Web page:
The priority is to assess and make sure of the structural stability of the iconic Notre Dame Cathedral in Paris before the start of any rebuilding efforts, said a U.S. architect on Tuesday.
French President Emmanuel Macron on the same day vowed to rebuild the cathedral, which was partly devastated by a massive fire on Monday evening, within five years. Macron said France would rebuild Notre Dame "even more beautifully".
Roger Lewis, Professor Emeritus at the University of Maryland School of Architecture, and also a columnist for the Washington Post focusing on infrastructure, told China Global Television Network that Macronís goal is realistic, but there are a lot of assessment works to be done prior.
"Realistic for certain parts of the building, particularly the roof. The roof structure is made of wood, itís timbers. That can be reconstructed, probably even in less than five years," said Lewis before adding "I think before anything can happen, though, they still have to make sure everything is stable, and that itís safe even for going in there and moving around the place."
The fire is thought to be linked to renovation works being carried out at the medieval cathedral, and an investigation has been launched by Paris prosecutor office to determine the cause.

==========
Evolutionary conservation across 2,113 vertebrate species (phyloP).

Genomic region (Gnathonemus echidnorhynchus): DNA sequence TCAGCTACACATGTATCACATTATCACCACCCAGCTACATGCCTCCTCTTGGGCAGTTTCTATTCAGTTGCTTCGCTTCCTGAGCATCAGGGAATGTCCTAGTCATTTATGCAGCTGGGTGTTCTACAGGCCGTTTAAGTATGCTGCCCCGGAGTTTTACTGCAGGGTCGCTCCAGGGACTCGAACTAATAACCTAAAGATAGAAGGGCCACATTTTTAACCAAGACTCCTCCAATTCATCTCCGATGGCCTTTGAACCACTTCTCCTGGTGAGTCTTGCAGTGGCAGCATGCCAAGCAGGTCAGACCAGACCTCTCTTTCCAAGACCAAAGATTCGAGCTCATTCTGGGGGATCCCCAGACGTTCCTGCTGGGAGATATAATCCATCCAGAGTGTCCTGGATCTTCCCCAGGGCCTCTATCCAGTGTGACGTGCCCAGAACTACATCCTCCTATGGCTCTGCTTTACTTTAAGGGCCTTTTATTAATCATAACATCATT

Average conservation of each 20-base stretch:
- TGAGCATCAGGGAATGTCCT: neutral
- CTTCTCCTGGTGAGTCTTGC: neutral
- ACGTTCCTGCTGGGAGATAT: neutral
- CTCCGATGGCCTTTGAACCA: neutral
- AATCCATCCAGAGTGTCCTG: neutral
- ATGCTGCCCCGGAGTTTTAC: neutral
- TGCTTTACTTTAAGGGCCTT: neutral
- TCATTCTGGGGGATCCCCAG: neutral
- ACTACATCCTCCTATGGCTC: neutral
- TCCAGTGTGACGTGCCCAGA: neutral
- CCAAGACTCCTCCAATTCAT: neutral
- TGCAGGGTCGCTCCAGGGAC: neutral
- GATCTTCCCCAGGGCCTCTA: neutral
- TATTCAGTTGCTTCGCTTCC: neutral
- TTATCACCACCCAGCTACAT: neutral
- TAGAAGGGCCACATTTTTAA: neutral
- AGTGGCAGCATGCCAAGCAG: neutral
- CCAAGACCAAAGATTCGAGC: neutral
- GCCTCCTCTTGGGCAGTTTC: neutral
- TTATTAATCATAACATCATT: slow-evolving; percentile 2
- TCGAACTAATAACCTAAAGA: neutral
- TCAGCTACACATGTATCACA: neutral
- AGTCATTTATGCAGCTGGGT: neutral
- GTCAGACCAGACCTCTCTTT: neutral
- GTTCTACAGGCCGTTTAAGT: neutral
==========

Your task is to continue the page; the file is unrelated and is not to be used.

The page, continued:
"The biggest vulnerability is fire. And I suspect, my guess is that there were some mistake or some accident up in the attic when they were doing the restoration work. And you are talking about a lot of dried wood that would go up very quickly. So it doesnít take much to start a fire," said Lewis.
The architect added that the suggestion of flying water tankers to extinguish the fire was never a viable option.
"In a city, you donít see this happening except out where they are fighting forest fires. To fly over and dump water would not be at all feasible. It would endanger the structure. Youíre gonna have collapse," he said.
The fire at Notre-Dame cathedral was put out on Tuesday after burning for 15 hours.